Educational violence, the pedagogical tick, or the corrective tick, all different names for the same action: use a little violence to get a child back on the right path.
Long it was quite normal for an disobedient child to get over the knee, nobody wanted to do it, but “they learn it”.
Nowadays we have some more insight into the development and effectiveness of a corrective tick and it comes down to…. It doesn’t work as one wants it to work.
Generally, if you want to change, control, or learn behavior, then the rule: reward the positive and ignore the negative.In doing so, you learn that certain behaviors are desirable and other behaviors do nothing. It also strengthens the bond between parent and child in a positive way.
The corrective tick does exactly the opposite.
You learn a child what they need to do to avoid punishment, the basis is fear and dislike. This behavior then also take over, violence is apparently a way to get your sentence so aggression and anti-social behavior becomes higher.
Of course you can and should punish your children at some point, you can’t ignore everything, but there are better ways for it.
Language can do a lot.Instead of saying “stealing from your little sister is wrong” (or selling a tick) it works very well to make the consequences clear: “Look, now your sister is sad”.No paragraphs about what is right or wrong, so long they do not listen to you. A short message she can learn about the consequences and not just that something error it.
A timeout may also work well, but it is not meant to be a punishment.A timeout causes the emotions (often anger) and temmer to fall and the problem can be solved, often again with language or other consequences that are agreed upon.
But why does it still occur that parents use the corrective tick?
That can be related to how parents themselves are raised.
Violence is a strong way to bind a child to a parent, they are afraid to go away. The child may be anxious or embarrassed, but safe in your area. It is a misplaced idea of “How to do it” because it also went with them.
The logic “my parents did it to me and I’m also normal” sounds valid, but the alternative might be better doesn’t come through.There is a difference between “normal thanks to a tap” and “normal despite a tick”. The research shows that it is the second. The corrective tick has no long-lasting positive effects, just negative.
But still.Hitting is a strong and fast message. Talking with a child is not always successful, especially if they are in a tantrum. No one has meaning or time to wait until that tantrum is over. A quick tap clearly indicates that it is ready, the “Why?That’s why! “principle.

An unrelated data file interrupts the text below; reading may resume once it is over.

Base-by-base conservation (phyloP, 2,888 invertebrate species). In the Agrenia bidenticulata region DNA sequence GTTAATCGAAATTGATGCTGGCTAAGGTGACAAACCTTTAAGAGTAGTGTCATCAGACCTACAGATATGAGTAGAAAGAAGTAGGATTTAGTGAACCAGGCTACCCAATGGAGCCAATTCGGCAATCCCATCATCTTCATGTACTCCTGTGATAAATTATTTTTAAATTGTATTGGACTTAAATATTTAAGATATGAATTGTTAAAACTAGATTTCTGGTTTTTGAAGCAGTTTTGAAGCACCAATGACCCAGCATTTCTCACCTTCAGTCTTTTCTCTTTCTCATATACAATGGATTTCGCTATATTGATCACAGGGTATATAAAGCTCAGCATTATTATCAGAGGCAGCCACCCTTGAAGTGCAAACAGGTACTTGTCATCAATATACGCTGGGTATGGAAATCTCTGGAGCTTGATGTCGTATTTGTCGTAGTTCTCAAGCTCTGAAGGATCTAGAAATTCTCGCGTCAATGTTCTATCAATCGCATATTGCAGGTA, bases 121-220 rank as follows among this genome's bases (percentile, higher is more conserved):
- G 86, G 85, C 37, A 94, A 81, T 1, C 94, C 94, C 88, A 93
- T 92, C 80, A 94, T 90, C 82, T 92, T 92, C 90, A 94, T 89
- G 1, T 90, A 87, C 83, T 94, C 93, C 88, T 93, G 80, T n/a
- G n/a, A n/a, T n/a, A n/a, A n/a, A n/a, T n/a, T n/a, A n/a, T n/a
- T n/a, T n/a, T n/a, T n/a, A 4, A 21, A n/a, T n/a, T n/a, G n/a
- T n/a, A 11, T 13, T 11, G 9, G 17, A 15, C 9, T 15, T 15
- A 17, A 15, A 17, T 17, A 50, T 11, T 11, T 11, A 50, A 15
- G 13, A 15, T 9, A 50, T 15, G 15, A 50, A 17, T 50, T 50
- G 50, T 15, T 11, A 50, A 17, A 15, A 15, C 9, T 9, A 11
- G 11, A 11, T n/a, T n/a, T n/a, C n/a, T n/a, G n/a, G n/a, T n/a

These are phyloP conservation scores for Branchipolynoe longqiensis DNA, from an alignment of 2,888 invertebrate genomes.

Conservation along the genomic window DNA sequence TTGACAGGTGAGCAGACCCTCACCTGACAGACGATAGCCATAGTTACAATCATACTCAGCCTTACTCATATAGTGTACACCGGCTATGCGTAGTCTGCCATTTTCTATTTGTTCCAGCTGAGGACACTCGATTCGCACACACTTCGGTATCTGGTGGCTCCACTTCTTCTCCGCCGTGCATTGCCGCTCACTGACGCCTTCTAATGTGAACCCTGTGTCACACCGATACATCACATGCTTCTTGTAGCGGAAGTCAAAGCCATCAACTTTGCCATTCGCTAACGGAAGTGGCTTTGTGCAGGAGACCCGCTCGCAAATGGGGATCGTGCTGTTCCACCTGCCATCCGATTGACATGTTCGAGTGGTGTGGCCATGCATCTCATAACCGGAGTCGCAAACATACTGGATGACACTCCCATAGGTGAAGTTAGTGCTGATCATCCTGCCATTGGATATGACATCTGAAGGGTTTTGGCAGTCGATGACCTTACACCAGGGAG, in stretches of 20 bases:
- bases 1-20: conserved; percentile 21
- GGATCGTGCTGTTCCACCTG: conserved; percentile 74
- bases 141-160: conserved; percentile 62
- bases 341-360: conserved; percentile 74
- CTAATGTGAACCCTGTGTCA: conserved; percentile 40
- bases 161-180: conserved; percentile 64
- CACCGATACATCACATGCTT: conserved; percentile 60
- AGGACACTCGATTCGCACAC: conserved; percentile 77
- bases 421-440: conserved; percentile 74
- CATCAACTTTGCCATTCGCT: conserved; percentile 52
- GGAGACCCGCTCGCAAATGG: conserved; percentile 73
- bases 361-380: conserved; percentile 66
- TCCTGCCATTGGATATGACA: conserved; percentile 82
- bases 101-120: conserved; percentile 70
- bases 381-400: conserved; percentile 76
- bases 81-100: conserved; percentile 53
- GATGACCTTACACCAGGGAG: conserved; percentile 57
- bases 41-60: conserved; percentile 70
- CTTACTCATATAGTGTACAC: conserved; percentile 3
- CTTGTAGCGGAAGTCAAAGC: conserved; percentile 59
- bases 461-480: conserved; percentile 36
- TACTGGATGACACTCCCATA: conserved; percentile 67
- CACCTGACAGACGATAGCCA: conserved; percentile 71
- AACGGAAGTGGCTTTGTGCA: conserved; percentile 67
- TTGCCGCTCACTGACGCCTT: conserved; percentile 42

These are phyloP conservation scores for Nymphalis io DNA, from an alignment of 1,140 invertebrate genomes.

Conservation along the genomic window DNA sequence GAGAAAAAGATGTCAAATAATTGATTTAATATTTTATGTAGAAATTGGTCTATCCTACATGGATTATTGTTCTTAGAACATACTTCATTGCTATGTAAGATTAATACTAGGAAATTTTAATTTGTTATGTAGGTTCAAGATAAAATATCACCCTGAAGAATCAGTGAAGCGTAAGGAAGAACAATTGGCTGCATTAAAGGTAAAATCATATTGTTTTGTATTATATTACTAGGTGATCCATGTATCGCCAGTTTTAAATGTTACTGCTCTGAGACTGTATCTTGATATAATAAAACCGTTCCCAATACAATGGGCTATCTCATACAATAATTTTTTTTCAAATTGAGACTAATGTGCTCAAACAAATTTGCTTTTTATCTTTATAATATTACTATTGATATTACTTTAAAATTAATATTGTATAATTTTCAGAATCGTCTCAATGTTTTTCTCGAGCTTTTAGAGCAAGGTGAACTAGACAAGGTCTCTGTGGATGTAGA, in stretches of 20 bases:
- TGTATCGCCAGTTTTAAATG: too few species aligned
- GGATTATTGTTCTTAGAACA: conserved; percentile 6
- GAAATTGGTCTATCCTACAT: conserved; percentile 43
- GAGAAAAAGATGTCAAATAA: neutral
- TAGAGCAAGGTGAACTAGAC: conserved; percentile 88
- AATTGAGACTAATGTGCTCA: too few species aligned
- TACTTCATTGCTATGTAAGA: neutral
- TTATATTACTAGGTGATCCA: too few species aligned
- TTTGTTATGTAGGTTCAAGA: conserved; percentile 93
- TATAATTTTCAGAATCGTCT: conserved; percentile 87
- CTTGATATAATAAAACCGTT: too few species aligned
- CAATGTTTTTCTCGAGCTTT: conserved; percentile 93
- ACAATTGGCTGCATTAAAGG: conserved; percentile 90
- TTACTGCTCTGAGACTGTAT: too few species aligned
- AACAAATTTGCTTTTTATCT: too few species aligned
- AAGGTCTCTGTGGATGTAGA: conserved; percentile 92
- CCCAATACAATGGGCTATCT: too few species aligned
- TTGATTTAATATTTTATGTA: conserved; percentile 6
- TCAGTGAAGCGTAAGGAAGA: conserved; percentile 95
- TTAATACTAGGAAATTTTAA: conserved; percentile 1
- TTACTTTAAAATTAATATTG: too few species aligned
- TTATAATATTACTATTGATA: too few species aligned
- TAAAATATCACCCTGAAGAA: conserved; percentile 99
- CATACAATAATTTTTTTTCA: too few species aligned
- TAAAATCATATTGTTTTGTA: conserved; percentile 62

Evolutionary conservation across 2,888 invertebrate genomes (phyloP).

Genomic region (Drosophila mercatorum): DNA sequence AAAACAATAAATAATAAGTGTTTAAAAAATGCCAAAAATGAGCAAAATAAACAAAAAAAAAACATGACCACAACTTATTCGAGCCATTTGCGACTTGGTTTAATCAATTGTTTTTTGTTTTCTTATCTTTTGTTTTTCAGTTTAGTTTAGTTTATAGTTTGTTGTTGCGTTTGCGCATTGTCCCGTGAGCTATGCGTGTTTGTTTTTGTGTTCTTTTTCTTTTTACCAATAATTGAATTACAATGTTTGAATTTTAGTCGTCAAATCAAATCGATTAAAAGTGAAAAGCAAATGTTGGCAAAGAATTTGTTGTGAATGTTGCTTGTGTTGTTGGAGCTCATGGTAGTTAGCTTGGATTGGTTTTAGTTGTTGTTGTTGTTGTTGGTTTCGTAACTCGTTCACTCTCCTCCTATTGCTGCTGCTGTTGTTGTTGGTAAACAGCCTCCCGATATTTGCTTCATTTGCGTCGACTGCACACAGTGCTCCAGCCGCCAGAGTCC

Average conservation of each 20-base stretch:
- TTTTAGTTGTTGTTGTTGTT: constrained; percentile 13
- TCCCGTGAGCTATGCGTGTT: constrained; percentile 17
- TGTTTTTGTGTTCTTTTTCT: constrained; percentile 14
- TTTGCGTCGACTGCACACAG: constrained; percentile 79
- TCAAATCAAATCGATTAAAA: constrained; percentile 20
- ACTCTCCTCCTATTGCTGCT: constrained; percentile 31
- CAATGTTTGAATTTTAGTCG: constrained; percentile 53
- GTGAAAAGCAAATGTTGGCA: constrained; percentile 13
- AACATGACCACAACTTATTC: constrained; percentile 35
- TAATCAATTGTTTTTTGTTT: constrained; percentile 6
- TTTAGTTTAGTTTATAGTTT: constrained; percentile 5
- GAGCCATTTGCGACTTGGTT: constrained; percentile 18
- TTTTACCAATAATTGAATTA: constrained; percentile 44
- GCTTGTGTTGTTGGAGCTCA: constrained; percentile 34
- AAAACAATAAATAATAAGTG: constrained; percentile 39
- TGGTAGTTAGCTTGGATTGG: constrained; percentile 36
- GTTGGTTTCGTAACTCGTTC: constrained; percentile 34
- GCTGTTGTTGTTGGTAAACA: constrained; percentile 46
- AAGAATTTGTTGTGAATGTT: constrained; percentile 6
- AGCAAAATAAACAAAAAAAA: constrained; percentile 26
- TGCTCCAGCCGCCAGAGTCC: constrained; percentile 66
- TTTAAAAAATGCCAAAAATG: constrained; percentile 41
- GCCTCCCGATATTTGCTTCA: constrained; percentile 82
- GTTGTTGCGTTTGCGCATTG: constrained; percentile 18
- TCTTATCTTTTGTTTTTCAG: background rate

However, something like this gives the wrong message, violence is not something you want to teach a child.”Therefore, no answer” we always say, this money for parent and child. That tick might solve the problem at that time, but it creates a much worse problem, do it too often and your child will not feel safe anymore.
One reason that is more common is simpler: fatigue, frustration, fear, or shame.Raising children is a lot of work and the sleep-grate is terrible. Parents are tired, have a shorter cube, and are very stressed. These factors come together and can rise high.
Nobody wants to admit it, but everyone with children (or if you deal with children) has had these feelings.
There is so much at once, so much noise, chaos, you want to stick them behind the wallpaper for 5 minutes rest! Fortunately, most of them do not lead to physical violence, a bit more often to a vote-elevation.
Educating children can be without violence (physically or psychologically), it is also better to do it without violence.
However, it is difficult to break the cycle.Parents who have been brought up with violence are inclined to educate their own children in the same way. Keeping control as a parent is not easy, children are actively searching for the border and testing that boundary daily. It can be exhausting, the positive way works slowly, and sometimes tends to be equally angry big.
Put clear boundaries, be consistent, and am a good role model…. without violence.Remember, parenting is a marathon and not a sprint. The longer way eventually gives better results, a better bond, and a child who is emotionally strong.
I am very bothered to say that I have brought up our two children without being hard-handed and that I believe that it is never necessary to save children.
But my 15 year younger brother I have given once or twice a tap.I regret it, but I can honestly say that we did not know better in the Sixties and seventies. From my father I have had quite painful blows in the two, three months, with his Slipper, for he said, “Otherwise I will hurt my hands.” But he had in his turn had his father’s coat with his belt. For decades, we have slowly fallen to the end of physical violence as a correction tool. And that’s good.
But it’s not a drama again when a parent gives a child a tap.I have had those, my father more, my little brother less, my children at all. I really do not imagine that my children love me more than I loved my father or he of his.
Educational violence?-What sounds horrible…
See also Fabian VD Berg’s excellent response, for which my great appreciation.